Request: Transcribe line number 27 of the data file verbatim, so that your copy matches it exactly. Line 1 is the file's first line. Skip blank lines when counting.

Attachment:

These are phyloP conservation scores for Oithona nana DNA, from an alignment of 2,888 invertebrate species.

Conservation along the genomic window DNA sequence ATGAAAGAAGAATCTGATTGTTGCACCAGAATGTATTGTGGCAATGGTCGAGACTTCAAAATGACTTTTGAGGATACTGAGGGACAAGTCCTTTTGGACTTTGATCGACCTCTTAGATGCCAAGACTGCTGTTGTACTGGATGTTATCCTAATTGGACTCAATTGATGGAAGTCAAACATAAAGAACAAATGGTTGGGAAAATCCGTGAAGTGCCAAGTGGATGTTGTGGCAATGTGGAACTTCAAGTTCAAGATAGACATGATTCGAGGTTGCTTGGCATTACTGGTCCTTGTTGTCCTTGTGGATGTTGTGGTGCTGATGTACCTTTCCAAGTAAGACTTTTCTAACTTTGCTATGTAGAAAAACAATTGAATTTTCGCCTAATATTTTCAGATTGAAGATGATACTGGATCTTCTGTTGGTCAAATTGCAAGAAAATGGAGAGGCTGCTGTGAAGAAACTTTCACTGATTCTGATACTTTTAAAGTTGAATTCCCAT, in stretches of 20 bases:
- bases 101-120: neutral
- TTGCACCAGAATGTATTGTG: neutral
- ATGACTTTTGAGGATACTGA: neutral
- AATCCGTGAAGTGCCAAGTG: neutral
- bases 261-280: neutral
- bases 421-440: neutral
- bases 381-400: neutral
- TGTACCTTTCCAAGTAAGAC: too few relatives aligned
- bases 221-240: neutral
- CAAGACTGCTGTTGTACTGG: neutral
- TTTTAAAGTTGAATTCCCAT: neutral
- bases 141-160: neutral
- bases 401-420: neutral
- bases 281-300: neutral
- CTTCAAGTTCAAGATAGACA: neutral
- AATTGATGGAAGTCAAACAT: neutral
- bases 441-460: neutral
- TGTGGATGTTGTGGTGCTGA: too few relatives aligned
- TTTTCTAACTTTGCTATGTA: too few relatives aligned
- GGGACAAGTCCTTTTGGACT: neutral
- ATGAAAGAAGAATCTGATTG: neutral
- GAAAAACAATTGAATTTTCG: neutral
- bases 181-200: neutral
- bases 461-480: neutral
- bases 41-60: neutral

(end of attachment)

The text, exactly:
- bases 41-60: neutral